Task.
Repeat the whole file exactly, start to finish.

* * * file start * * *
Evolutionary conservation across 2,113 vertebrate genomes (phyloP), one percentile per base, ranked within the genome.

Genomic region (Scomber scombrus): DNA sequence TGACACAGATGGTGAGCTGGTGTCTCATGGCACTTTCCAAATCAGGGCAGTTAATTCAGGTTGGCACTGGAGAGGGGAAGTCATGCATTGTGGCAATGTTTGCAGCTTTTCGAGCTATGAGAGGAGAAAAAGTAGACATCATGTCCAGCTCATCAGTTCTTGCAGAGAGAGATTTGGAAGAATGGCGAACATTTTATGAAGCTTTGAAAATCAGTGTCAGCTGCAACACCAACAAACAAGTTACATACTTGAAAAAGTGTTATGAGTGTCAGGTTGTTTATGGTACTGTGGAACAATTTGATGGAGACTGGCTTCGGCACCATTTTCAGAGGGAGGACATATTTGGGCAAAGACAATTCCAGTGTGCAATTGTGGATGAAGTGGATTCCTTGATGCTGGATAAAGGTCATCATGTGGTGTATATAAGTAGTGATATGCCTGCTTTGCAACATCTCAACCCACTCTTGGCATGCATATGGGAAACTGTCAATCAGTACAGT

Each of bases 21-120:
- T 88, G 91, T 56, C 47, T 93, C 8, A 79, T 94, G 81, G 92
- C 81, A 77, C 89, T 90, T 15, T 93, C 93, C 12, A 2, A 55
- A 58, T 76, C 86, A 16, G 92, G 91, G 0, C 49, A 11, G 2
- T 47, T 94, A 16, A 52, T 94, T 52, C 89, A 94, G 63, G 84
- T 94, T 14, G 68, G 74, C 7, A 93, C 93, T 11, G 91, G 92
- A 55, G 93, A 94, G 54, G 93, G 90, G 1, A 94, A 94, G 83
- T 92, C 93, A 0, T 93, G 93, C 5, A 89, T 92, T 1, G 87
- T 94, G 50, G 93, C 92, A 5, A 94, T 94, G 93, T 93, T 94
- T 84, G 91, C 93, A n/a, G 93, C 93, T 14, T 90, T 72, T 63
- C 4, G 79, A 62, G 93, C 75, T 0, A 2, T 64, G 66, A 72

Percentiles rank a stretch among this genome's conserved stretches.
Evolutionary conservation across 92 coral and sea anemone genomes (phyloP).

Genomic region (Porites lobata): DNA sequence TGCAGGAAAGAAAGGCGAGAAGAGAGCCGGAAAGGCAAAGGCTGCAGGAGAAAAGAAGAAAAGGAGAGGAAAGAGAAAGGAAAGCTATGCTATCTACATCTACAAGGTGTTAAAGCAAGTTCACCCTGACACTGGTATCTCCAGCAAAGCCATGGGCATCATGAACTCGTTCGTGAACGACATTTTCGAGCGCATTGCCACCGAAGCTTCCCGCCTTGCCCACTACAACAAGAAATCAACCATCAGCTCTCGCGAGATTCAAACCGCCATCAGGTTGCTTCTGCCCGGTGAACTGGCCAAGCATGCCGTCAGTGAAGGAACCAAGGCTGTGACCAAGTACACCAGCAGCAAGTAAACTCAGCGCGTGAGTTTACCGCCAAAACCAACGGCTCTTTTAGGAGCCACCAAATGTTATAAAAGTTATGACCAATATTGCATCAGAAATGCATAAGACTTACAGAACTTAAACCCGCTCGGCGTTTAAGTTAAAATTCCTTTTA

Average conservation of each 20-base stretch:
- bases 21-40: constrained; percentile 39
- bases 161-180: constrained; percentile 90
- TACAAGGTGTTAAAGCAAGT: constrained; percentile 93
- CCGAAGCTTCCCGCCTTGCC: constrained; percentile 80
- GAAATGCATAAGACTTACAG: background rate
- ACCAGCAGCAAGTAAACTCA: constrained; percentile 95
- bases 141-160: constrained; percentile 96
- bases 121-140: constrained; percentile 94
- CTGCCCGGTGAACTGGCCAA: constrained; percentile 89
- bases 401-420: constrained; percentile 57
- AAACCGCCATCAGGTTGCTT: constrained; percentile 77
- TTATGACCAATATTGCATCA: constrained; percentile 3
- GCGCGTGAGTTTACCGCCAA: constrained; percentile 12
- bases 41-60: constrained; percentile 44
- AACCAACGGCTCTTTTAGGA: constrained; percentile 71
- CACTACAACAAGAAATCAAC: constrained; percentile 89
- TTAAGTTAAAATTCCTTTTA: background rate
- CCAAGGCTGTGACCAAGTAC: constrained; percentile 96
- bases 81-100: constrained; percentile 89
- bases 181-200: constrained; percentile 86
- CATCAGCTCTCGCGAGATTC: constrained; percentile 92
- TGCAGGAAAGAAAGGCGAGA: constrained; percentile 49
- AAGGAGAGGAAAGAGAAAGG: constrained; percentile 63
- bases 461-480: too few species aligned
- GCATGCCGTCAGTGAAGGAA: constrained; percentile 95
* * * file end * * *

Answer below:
Evolutionary conservation across 2,113 vertebrate genomes (phyloP), one percentile per base, ranked within the genome.

Genomic region (Scomber scombrus): DNA sequence TGACACAGATGGTGAGCTGGTGTCTCATGGCACTTTCCAAATCAGGGCAGTTAATTCAGGTTGGCACTGGAGAGGGGAAGTCATGCATTGTGGCAATGTTTGCAGCTTTTCGAGCTATGAGAGGAGAAAAAGTAGACATCATGTCCAGCTCATCAGTTCTTGCAGAGAGAGATTTGGAAGAATGGCGAACATTTTATGAAGCTTTGAAAATCAGTGTCAGCTGCAACACCAACAAACAAGTTACATACTTGAAAAAGTGTTATGAGTGTCAGGTTGTTTATGGTACTGTGGAACAATTTGATGGAGACTGGCTTCGGCACCATTTTCAGAGGGAGGACATATTTGGGCAAAGACAATTCCAGTGTGCAATTGTGGATGAAGTGGATTCCTTGATGCTGGATAAAGGTCATCATGTGGTGTATATAAGTAGTGATATGCCTGCTTTGCAACATCTCAACCCACTCTTGGCATGCATATGGGAAACTGTCAATCAGTACAGT

Each of bases 21-120:
- T 88, G 91, T 56, C 47, T 93, C 8, A 79, T 94, G 81, G 92
- C 81, A 77, C 89, T 90, T 15, T 93, C 93, C 12, A 2, A 55
- A 58, T 76, C 86, A 16, G 92, G 91, G 0, C 49, A 11, G 2
- T 47, T 94, A 16, A 52, T 94, T 52, C 89, A 94, G 63, G 84
- T 94, T 14, G 68, G 74, C 7, A 93, C 93, T 11, G 91, G 92
- A 55, G 93, A 94, G 54, G 93, G 90, G 1, A 94, A 94, G 83
- T 92, C 93, A 0, T 93, G 93, C 5, A 89, T 92, T 1, G 87
- T 94, G 50, G 93, C 92, A 5, A 94, T 94, G 93, T 93, T 94
- T 84, G 91, C 93, A n/a, G 93, C 93, T 14, T 90, T 72, T 63
- C 4, G 79, A 62, G 93, C 75, T 0, A 2, T 64, G 66, A 72

Percentiles rank a stretch among this genome's conserved stretches.
Evolutionary conservation across 92 coral and sea anemone genomes (phyloP).

Genomic region (Porites lobata): DNA sequence TGCAGGAAAGAAAGGCGAGAAGAGAGCCGGAAAGGCAAAGGCTGCAGGAGAAAAGAAGAAAAGGAGAGGAAAGAGAAAGGAAAGCTATGCTATCTACATCTACAAGGTGTTAAAGCAAGTTCACCCTGACACTGGTATCTCCAGCAAAGCCATGGGCATCATGAACTCGTTCGTGAACGACATTTTCGAGCGCATTGCCACCGAAGCTTCCCGCCTTGCCCACTACAACAAGAAATCAACCATCAGCTCTCGCGAGATTCAAACCGCCATCAGGTTGCTTCTGCCCGGTGAACTGGCCAAGCATGCCGTCAGTGAAGGAACCAAGGCTGTGACCAAGTACACCAGCAGCAAGTAAACTCAGCGCGTGAGTTTACCGCCAAAACCAACGGCTCTTTTAGGAGCCACCAAATGTTATAAAAGTTATGACCAATATTGCATCAGAAATGCATAAGACTTACAGAACTTAAACCCGCTCGGCGTTTAAGTTAAAATTCCTTTTA

Average conservation of each 20-base stretch:
- bases 21-40: constrained; percentile 39
- bases 161-180: constrained; percentile 90
- TACAAGGTGTTAAAGCAAGT: constrained; percentile 93
- CCGAAGCTTCCCGCCTTGCC: constrained; percentile 80
- GAAATGCATAAGACTTACAG: background rate
- ACCAGCAGCAAGTAAACTCA: constrained; percentile 95
- bases 141-160: constrained; percentile 96
- bases 121-140: constrained; percentile 94
- CTGCCCGGTGAACTGGCCAA: constrained; percentile 89
- bases 401-420: constrained; percentile 57
- AAACCGCCATCAGGTTGCTT: constrained; percentile 77
- TTATGACCAATATTGCATCA: constrained; percentile 3
- GCGCGTGAGTTTACCGCCAA: constrained; percentile 12
- bases 41-60: constrained; percentile 44
- AACCAACGGCTCTTTTAGGA: constrained; percentile 71
- CACTACAACAAGAAATCAAC: constrained; percentile 89
- TTAAGTTAAAATTCCTTTTA: background rate
- CCAAGGCTGTGACCAAGTAC: constrained; percentile 96
- bases 81-100: constrained; percentile 89
- bases 181-200: constrained; percentile 86
- CATCAGCTCTCGCGAGATTC: constrained; percentile 92
- TGCAGGAAAGAAAGGCGAGA: constrained; percentile 49
- AAGGAGAGGAAAGAGAAAGG: constrained; percentile 63
- bases 461-480: too few species aligned
- GCATGCCGTCAGTGAAGGAA: constrained; percentile 95